'My Ambition Is to Serve.' Why Stacey Abrams Has Been Candid About Her Interest in Being Joe Biden's Running Mate




 

As coronavirus ravages the nation and the 2020 presidential election plods along, Stacey Abrams, a former House minority leader in the Georgia legislature, has found herself in the middle of the news - and not least because she has expressed interest in being the running mate for the presumptive Democratic nominee Joe Biden.

Abrams has come under attack for being so forthright, including from a Democratic congressman who said it was "offensive" to see a potential running mates "marketing" themselves for the position. Asked whether she thinks a man would be criticized for being open about that ambition, her answer is an unequivocal "no."

"What I've responded to has been the question of whether I believe I should stand for it if I'm invited, and whether I can. And as a woman of color, I think about the women who are looking at me, the young women of color, those who've been told to hide their interest and pretend through coyness that they don't have ambition," Abrams said as part of the TIME100 Talks on Thursday. "My ambition is to serve."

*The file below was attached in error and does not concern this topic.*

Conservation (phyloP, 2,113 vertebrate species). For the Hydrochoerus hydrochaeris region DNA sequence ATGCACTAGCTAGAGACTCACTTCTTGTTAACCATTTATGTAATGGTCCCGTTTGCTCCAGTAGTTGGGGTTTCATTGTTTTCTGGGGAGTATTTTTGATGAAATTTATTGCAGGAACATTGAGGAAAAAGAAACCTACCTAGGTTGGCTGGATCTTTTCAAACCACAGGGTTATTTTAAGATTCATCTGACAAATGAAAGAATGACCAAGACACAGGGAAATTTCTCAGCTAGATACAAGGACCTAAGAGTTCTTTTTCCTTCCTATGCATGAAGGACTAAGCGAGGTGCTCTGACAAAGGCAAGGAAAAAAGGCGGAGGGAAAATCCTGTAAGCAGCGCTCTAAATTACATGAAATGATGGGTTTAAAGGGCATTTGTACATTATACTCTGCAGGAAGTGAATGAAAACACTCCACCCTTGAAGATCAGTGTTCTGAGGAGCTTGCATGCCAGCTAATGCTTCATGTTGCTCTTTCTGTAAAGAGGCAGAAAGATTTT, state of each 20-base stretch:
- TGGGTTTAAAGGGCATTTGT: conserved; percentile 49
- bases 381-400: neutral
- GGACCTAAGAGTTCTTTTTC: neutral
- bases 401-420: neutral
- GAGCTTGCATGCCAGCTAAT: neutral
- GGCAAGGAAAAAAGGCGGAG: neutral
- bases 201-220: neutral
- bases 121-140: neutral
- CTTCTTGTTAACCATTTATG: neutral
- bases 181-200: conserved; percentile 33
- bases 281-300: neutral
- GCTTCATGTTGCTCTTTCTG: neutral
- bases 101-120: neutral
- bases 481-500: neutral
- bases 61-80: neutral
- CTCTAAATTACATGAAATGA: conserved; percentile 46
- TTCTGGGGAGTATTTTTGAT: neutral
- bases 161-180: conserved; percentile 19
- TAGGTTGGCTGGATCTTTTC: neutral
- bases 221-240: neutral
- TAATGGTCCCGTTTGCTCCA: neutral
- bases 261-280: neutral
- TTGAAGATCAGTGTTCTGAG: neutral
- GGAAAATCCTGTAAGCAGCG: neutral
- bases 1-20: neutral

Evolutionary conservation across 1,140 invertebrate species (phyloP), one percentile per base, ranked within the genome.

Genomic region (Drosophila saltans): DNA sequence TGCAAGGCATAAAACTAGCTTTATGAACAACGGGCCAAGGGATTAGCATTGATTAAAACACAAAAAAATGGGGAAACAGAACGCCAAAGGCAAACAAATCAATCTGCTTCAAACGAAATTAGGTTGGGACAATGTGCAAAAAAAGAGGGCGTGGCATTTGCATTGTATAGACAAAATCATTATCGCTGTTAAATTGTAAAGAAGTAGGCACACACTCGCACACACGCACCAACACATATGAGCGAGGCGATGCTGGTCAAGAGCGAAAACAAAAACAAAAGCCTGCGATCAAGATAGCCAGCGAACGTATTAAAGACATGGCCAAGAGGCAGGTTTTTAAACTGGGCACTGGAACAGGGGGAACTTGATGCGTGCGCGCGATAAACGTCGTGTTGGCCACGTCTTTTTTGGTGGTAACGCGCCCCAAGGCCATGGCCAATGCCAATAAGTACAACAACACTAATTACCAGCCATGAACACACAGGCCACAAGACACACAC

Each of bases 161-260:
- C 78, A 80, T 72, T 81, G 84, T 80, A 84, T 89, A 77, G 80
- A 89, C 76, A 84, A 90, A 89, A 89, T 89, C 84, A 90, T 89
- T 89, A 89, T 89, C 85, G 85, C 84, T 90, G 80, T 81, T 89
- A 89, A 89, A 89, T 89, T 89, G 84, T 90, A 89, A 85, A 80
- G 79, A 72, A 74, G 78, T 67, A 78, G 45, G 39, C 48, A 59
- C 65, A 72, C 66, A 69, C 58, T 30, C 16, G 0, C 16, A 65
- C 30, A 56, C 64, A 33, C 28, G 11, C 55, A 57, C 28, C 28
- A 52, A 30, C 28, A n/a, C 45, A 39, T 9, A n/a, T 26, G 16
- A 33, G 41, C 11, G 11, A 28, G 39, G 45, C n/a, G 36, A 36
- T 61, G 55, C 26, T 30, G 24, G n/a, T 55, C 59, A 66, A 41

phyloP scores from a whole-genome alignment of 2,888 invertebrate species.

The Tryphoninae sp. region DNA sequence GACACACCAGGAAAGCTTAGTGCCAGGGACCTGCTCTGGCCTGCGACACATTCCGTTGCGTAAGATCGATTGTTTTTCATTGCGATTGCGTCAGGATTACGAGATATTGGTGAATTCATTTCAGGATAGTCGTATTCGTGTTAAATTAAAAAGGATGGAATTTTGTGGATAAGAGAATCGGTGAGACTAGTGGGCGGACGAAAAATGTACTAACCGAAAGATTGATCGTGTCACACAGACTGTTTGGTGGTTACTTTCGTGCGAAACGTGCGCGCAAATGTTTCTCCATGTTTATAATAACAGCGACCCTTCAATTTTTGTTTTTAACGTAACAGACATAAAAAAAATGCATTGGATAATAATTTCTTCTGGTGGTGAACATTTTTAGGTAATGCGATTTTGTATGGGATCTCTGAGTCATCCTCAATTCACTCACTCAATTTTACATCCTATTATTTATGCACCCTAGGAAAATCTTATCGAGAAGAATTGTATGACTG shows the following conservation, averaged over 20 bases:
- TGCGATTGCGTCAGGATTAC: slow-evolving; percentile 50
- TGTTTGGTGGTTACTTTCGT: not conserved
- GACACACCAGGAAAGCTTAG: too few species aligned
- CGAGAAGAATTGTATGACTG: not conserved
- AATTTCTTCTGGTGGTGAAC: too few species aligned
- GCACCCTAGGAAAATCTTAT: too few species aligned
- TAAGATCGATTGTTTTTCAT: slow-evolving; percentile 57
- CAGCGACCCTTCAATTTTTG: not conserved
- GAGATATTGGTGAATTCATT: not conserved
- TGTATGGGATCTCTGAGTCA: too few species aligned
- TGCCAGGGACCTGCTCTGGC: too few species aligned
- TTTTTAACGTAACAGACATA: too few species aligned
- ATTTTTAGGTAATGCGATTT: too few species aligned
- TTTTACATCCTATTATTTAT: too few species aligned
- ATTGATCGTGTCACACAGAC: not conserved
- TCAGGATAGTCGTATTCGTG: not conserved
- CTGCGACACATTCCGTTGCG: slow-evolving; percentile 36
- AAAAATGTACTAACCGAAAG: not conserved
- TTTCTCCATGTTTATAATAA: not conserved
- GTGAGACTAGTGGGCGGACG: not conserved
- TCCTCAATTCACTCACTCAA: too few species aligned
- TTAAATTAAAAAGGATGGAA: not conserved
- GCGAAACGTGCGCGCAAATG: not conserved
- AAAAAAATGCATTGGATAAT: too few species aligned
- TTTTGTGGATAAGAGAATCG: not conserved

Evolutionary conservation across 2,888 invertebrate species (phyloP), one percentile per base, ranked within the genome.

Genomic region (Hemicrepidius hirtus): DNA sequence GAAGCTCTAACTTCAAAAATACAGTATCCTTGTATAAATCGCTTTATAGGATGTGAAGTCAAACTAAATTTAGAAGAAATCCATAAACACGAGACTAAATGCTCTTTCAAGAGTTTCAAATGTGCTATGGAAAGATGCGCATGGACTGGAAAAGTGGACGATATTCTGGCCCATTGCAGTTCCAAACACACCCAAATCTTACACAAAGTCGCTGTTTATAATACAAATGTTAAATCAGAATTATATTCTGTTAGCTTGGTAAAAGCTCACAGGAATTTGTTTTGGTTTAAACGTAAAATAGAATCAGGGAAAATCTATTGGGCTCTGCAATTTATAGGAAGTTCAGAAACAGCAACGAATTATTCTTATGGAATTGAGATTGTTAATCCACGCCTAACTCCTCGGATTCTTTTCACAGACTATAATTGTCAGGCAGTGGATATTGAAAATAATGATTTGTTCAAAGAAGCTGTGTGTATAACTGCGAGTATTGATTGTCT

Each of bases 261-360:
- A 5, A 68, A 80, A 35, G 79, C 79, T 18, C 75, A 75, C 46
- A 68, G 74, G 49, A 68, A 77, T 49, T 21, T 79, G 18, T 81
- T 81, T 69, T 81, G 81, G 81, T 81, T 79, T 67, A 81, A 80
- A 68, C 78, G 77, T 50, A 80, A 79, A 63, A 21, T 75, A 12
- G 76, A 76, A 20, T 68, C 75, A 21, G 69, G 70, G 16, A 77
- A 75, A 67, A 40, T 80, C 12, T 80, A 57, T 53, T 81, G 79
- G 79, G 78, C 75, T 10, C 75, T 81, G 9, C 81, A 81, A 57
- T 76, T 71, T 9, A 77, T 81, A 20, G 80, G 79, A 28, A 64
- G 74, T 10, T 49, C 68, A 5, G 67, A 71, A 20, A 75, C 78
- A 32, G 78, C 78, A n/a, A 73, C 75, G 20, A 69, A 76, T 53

"The question I get is: Would I be willing to help? My answer is absolutely yes, and it's going to be my commitment regardless of the decision of the Biden campaign that I'm going to do everything in my power to make certain he's the next President of the United States."

Abrams, whose private meeting in 2019 with the Biden and recent appearance alongside him in an interview have fueled speculation, has said since at least last August she "would be honored" to be considered as a running mate for the eventual nominee. It's unusual for prospective vice presidential candidates to be so forthright, but she's not alone in being candid about her ambition. Sen. Elizabeth Warren, when asked whether she would accept the role if offered it by MSNBC's Rachel Maddow said simply, "yes."